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Cost Effective Open Geometry HTS MRI System amended to BSCCO 2212 Wire for High Field Magnets

Description: The original goal of this Phase II Superconductivity Partnership Initiative project was to build and operate a prototype Magnetic Resonance Imaging (MRI) system using high temperature superconductor (HTS) coils wound from continuously processed dip-coated BSCCO 2212 tape conductor. Using dip-coated tape, the plan was for MRI magnet coils to be wound to fit an established commercial open geometry, 0.2 Tesla permanent magnet system. New electronics and imaging software for a prototype higher field superconducting system would have added significantly to the cost. However, the use of the 0.2 T platform would allow the technical feasibility and the cost issues for HTS systems to be fully established. Also it would establish the energy efficiency and savings of HTS open MRI compared with resistive and permanent magnet systems. The commercial goal was an open geometry HTS MRI running at 0.5 T and 20 K. This low field open magnet was using resistive normal metal conductor and its heat loss was rather high around 15 kolwatts. It was expected that an HTS magnet would dissipate around 1 watt, significantly reduce power consumption. The SPI team assembled to achieve this goal was led by Oxford Instruments, Superconducting Technology (OST), who developed the method of producing commercial dip coated tape. Superconductive Components Inc. (SCI), a leading US supplier of HTS powders, supported the conductor optimization through powder optimization, scaling, and cost reduction. Oxford Magnet Technology (OMT), a joint venture between Oxford Instruments and Siemens and the world’s leading supplier of MRI magnet systems, was involved to design and build the HTS MRI magnet and cryogenics. Siemens Magnetic Resonance Division, a leading developer and supplier of complete MRI imaging systems, was expected to integrate the final system and perform imaging trials. The original MRI demonstration project was ended in July 2004 by mutual consent of Oxford ...
Date: August 11, 2006
Creator: Marken, Kennth
Partner: UNT Libraries Government Documents Department

Final Report: Characterization of Hydrogen Adsorption in Carbon-Based Materials by NMR

Description: In support of DOE/EERE's Fuel Cell Technologies Program Hydrogen Sorption Center of Excellence (HSCoE), UNC conducted Nuclear Magnetic Resonance (NMR) measurements that contributed spectroscopic information as well as quantitative analysis of adsorption processes. While NMR based Langmuir isotherms produce reliable H2 capacity measurements, the most astute contribution to the center is provided by information on dihydrogen adsorption on the scale of nanometers, including the molecular dynamics of hydrogen in micropores, and the diffusion of dihydrogen between macro and micro pores. A new method to assess the pore width using H2 as probe of the pore geometry was developed and is based on the variation of the observed chemical shift of adsorbed dihydrogen as function of H2 pressure. Adsorbents designed and synthesized by the Center were assessed for their H2 capacity, the binding energy of the adsorption site, their pore structure and their ability to release H2. Feedback to the materials groups was provided to improve the materials’ properties. To enable in situ NMR measurements as a function of H2 pressure and temperature, a unique, specialized NMR system was designed and built. Pressure can be varied between 10-4 and 107 Pa while the temperature can be controlled between 77K and room temperature. In addition to the 1H investigation of the H2 adsorption process, NMR was implemented to measure the atomic content of substituted elements, e.g. boron in boron substituted graphitic material as well as to determine the local environment and symmetry of these substituted nuclei. The primary findings by UNC are the following: • Boron substituted for carbon in graphitic material in the planar BC3 configuration enhances the binding energy for adsorbed hydrogen. • Arrested kinetics of H2 was observed below 130K in the same boron substituted carbon samples that combine enhanced binding energy with micropore structure. • Hydrogen storage material ...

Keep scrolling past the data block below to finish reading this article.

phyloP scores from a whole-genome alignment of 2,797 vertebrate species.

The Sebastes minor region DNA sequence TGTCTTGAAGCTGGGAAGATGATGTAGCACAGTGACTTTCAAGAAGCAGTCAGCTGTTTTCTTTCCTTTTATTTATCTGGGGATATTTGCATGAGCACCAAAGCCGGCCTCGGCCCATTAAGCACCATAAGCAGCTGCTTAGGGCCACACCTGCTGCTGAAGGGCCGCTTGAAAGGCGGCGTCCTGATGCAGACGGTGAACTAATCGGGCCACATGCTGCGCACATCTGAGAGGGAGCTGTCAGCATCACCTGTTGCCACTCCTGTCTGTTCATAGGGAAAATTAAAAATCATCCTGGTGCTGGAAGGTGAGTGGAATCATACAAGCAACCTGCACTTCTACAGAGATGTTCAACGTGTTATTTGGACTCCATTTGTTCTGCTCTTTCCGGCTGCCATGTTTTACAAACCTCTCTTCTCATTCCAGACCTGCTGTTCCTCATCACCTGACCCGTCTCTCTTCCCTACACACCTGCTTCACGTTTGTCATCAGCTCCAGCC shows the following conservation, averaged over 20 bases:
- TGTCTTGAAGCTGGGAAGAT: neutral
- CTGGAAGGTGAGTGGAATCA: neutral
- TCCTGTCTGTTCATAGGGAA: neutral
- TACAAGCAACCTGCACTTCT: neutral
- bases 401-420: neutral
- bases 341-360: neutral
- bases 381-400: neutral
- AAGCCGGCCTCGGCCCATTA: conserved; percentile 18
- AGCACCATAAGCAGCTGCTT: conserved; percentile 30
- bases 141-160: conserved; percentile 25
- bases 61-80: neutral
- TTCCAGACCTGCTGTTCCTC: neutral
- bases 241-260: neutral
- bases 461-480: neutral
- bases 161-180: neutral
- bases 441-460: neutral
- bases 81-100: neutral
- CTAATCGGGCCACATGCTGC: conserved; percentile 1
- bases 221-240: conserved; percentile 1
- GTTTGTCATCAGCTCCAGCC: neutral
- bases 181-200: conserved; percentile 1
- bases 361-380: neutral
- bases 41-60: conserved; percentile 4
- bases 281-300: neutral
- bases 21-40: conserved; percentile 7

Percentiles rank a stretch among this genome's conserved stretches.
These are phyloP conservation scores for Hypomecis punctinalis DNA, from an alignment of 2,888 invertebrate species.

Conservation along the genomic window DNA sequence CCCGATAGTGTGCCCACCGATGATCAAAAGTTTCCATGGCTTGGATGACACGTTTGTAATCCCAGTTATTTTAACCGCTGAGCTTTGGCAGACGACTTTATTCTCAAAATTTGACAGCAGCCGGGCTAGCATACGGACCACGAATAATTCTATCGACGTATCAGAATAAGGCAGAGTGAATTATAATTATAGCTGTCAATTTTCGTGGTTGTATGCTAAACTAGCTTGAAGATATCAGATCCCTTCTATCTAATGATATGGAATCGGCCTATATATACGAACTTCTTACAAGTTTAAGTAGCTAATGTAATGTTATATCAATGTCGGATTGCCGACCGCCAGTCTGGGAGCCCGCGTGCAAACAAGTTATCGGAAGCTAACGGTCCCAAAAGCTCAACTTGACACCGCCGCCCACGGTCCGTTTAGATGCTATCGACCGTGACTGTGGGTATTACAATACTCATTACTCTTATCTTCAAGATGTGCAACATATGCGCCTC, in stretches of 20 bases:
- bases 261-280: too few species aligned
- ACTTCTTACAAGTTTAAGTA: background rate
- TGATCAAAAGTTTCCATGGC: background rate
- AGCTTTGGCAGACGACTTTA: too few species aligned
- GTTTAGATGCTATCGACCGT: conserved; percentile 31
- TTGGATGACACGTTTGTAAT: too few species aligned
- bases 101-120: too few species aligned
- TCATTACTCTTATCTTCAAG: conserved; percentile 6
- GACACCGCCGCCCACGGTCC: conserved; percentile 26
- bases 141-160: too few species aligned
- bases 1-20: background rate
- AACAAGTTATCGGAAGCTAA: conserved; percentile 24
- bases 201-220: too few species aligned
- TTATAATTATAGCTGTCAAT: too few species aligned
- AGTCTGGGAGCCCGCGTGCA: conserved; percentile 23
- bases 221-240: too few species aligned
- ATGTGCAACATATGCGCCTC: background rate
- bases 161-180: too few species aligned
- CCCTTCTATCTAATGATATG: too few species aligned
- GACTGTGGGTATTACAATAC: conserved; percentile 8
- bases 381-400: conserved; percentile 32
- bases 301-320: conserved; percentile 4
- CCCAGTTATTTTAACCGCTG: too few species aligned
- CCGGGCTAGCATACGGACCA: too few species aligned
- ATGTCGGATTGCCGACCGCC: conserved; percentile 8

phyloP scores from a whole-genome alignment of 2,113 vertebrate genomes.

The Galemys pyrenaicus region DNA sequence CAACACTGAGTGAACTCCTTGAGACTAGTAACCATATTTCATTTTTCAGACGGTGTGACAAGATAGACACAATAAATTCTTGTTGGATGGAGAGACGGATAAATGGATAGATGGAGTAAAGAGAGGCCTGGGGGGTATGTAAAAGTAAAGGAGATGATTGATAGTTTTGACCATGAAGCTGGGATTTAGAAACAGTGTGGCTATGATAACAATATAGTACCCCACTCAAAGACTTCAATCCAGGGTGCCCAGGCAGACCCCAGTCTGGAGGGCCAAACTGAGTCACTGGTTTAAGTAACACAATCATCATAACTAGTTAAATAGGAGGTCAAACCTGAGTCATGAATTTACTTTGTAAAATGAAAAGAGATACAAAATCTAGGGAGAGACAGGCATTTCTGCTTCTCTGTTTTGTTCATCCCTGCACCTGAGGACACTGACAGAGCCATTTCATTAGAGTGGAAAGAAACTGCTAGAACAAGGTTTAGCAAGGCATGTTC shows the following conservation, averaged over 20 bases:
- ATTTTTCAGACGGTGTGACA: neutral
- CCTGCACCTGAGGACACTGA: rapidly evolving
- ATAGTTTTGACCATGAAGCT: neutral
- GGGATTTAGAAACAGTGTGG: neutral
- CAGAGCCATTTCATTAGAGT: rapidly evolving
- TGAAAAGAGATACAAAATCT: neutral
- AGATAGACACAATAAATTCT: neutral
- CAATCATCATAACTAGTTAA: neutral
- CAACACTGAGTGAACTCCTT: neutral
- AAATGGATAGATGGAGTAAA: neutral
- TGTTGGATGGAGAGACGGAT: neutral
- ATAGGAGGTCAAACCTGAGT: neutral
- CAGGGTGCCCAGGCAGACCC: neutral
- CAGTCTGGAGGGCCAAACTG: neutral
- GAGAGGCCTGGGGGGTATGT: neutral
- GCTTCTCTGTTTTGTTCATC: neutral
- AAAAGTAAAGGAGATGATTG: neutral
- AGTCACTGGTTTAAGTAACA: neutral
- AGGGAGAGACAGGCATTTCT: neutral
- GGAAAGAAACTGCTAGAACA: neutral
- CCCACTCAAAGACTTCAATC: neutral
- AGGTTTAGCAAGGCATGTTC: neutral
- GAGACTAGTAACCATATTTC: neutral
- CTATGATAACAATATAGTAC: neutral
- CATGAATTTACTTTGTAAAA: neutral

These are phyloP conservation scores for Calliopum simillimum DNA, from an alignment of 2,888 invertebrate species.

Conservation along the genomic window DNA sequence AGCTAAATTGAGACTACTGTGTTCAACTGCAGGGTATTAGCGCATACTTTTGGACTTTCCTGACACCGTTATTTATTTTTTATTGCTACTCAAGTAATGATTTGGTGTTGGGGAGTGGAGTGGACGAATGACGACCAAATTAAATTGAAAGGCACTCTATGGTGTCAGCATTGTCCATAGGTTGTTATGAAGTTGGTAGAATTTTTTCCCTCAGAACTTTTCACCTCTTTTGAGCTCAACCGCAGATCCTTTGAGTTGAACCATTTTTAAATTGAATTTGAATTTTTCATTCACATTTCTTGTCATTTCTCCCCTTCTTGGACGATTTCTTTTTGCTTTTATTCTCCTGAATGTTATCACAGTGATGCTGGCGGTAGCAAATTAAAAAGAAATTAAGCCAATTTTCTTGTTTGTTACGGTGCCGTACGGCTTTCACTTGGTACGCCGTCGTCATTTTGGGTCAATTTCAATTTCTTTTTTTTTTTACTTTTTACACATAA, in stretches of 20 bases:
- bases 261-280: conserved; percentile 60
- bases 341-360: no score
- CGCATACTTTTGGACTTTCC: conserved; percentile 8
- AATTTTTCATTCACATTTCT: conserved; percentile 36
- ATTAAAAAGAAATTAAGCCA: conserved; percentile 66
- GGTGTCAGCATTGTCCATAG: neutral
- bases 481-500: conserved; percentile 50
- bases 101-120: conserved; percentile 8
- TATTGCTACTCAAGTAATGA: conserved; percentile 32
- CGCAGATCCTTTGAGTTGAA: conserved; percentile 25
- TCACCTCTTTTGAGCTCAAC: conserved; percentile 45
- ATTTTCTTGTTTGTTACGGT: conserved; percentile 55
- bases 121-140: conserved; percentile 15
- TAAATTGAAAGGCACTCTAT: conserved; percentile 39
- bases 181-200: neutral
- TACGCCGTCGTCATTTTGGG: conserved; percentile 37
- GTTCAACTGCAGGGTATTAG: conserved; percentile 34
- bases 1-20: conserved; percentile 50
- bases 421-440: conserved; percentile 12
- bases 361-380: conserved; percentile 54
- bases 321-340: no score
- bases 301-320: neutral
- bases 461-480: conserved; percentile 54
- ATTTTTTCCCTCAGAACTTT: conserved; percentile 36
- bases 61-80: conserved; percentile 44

Date: July 11, 2011
Creator: Wu, Yue & Kleinhammes, Alfred
Partner: UNT Libraries Government Documents Department

Numerical Algorithms for Two-Dimensional Dry Granular Flow with Deformable Elastic Grain